Sunday, February 7, 2010
At least five workers are dead at the Middletown, Connecticut “Kleen Energy Systems” Power Plant that was still under construction. At least a dozen workers were being treated for multiple injuries after being thrown 30-40 feet. They are still searching for the remaining workers. It was reported that around 50 workers were in the plant when gas lines were being “purged”.
This is the second industrial explosion in less than a year related to purging of gas lines. On June 9, 2009 an explosion at the ConAgra Foods, Inc., Garner, North Carolina plant, which makes Slim Jim beef jerky products, killed four people and injured dozens of others. It also caused an ammonia leak that caused some injuries and led to a fish kill in nearby streams.
A settlement last month between ConAgra and the state Department of Labor said a contractor released a mixture of pressurized gas and air into an enclosed room while installing a natural gas-fired water heater. ConAgra agreed to pay $106,000 for workplace safety violations. That is a paltry sum considering the dead and wounded workers, injured residents, and the accompanying contamination of the environment.
As a result of this tragedy, state officials have called for the adoption of safety codes used by the National Fire Protection Association and the American Gas Association, which require that natural gas be vented outdoors when gas lines are purged. In cases where that would be unfeasible, companies would be required to seek a variance from local officials before purging gas indoors, including approval of a risk evaluation and hazard control plan. That plan would require the use of combustible gas detectors to continuously monitor gas concentrations. Current national safety codes say gas purges "shall not be discharged into confined spaces or areas where there are sources of ignition unless precautions are taken."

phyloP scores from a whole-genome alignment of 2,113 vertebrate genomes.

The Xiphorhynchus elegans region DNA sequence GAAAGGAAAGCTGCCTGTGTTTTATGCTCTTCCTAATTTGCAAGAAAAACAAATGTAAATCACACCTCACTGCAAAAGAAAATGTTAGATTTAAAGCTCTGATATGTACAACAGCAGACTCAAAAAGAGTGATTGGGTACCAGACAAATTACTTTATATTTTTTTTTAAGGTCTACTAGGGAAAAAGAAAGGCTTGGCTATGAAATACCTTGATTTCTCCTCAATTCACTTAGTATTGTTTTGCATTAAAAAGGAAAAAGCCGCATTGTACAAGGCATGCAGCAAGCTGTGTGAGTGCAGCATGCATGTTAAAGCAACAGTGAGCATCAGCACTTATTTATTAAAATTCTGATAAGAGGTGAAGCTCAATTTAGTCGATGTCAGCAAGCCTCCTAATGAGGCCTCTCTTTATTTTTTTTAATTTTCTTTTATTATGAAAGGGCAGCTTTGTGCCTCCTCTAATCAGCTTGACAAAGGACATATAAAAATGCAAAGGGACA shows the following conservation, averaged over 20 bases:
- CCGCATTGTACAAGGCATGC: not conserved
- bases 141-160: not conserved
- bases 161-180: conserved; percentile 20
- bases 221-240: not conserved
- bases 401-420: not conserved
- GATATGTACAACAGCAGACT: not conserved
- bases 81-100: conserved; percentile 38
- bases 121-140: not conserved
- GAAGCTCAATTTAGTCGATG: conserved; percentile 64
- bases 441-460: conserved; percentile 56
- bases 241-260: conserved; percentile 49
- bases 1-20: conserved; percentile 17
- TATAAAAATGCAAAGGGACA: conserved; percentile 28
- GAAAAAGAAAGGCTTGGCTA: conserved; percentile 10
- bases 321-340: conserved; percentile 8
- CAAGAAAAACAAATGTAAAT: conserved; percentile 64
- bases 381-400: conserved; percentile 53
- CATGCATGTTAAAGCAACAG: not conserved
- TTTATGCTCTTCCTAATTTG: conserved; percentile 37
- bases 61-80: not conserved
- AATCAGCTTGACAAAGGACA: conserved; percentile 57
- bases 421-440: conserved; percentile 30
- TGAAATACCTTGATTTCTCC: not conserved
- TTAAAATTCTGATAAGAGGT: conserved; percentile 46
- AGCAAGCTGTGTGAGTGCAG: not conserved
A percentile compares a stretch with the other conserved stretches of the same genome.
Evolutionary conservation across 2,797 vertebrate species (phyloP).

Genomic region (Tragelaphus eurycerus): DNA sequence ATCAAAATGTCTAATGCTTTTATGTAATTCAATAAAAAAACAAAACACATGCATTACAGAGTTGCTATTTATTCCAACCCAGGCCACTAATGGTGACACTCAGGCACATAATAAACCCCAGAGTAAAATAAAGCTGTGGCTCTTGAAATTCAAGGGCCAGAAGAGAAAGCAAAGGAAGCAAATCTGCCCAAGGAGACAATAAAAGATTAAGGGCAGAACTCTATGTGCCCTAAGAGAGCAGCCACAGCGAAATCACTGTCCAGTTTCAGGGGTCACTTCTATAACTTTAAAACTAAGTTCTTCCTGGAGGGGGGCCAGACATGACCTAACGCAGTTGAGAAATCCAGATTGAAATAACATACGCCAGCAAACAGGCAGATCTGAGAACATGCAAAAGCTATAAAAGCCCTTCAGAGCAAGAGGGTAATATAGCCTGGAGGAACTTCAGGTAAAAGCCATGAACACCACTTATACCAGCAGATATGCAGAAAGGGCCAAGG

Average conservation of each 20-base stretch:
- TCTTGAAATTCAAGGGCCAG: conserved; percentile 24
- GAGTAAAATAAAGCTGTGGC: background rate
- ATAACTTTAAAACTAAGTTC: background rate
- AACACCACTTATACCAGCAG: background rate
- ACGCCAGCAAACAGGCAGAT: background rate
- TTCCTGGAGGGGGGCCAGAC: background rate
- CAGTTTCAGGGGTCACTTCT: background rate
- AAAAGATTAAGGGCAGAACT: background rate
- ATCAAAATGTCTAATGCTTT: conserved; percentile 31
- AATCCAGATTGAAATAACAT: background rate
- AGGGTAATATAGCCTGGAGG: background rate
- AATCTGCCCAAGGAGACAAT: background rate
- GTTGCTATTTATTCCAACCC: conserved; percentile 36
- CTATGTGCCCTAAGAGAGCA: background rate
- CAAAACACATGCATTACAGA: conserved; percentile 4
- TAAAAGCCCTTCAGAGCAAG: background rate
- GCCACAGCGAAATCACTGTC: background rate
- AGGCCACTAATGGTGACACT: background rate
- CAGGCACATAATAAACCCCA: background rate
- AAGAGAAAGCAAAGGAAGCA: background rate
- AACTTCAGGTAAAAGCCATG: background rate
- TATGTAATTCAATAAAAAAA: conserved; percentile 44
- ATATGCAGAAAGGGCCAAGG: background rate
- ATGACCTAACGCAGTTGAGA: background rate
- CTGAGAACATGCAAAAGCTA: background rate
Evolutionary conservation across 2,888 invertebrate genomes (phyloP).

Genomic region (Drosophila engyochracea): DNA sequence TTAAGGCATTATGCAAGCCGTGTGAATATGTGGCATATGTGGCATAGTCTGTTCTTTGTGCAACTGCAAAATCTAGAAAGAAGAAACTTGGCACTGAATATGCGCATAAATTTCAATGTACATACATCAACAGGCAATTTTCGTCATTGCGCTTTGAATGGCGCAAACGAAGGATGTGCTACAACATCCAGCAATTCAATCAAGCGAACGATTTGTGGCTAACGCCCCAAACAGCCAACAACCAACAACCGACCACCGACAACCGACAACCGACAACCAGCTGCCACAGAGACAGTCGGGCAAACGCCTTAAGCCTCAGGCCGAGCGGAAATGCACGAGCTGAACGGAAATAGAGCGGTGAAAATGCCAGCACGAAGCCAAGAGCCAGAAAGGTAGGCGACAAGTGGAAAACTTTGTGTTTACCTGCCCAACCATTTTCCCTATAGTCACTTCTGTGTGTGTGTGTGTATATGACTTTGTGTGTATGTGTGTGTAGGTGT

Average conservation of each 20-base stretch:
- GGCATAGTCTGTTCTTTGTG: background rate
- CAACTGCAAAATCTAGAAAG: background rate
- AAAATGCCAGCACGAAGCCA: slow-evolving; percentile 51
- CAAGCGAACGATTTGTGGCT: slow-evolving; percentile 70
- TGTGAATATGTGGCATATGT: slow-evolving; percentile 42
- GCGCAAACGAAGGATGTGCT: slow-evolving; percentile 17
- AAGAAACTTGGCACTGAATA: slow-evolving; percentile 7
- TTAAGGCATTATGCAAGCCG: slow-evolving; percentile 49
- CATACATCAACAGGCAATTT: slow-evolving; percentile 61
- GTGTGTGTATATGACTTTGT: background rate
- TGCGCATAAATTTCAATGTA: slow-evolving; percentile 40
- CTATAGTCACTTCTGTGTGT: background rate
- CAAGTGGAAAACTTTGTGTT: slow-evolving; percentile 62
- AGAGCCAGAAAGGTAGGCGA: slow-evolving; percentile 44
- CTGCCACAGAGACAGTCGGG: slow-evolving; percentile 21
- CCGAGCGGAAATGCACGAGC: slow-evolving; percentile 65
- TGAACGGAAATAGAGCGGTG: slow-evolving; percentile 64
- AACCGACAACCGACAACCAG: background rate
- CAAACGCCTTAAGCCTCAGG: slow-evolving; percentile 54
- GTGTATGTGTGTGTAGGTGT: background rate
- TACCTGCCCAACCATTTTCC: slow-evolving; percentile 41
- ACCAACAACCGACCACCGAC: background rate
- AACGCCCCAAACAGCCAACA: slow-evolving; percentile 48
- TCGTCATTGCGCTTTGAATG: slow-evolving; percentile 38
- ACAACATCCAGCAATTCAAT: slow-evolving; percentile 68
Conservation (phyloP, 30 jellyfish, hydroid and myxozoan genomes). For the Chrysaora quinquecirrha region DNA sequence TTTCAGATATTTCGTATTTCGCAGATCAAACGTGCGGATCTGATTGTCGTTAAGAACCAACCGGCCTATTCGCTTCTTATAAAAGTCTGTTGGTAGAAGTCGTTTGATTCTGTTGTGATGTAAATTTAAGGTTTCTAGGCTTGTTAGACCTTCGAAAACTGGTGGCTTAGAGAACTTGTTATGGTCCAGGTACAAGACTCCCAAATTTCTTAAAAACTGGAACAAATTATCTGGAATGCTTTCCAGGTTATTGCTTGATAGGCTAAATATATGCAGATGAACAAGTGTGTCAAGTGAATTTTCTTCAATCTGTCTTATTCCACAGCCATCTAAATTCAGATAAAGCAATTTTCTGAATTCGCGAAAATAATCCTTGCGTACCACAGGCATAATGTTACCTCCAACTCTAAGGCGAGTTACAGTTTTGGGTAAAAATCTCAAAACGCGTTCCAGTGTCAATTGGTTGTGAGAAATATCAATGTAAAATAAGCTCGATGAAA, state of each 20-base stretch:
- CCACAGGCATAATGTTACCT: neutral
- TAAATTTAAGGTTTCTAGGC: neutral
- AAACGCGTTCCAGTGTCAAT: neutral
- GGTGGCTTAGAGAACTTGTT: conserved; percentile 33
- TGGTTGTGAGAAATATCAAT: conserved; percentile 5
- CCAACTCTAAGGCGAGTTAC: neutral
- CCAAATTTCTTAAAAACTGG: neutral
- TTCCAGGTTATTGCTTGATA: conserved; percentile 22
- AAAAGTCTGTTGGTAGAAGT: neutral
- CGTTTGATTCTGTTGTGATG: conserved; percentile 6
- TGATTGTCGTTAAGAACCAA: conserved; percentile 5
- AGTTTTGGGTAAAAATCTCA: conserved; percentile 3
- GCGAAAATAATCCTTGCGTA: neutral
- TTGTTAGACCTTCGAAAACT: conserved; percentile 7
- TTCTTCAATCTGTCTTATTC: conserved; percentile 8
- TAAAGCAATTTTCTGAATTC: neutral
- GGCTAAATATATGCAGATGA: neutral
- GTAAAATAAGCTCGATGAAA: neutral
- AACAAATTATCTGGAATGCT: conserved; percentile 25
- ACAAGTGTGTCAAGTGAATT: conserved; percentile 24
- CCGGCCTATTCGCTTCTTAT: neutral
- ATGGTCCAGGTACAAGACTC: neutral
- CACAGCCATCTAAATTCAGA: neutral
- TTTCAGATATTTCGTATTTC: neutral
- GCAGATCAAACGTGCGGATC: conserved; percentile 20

What is the difference between an accident and a tragedy? A tragedy suggests that a fatal flaw was present at the time of the accident. More often than not, an underlying human flaw causes it. For example, “The Battle of the Little Bighorn” was no accident. The pride and ambition of Gen. George Armstrong Custer directly contributed to the tragedy, which will forever be known as “Custer’s Last Stand”.
For all of the pipefitters reading this, do not pressure test or purge piping systems with compressed air. And most certainly, do not vent a combustionable gas indoors where it can accumulate and then explode with nothing more than a spark.
If you must test gas lines, do so with an inert gas at pressures expected in the line, such as 10 psig in main gas lines. Test with for leaks with an approved gas meter. Yes, they do work. Some can, as a former foreman once said, “pick up a flea fart at fifty paces”. Beware, you may get false positive results. The meter that I used this past month reacted to uncured pipe dope and even to the “non-freezing” soap bubbles that we used to confirm leaks.
Follow up on any suspected leak with soap bubbles. Keep at it until you know that the system is safe. Then, before opening any of the gas lines make a serious risk assessment of the site. Are there any sources for combustion that can be eliminated? Are sections of the system isolated so that you can work step by step? Are sections vented safely outdoors away from any possible intakes? There are many more steps that you could and should incorporate into your specific work site.
I know that the foreman may be impatient and the general contractor will cry and squeal like his “teat is caught in the wringer”, but what is the alternative? And further, what is the consequence of poor planning and execution? The answer to this is simple…injury, death, and possible manslaughter charges.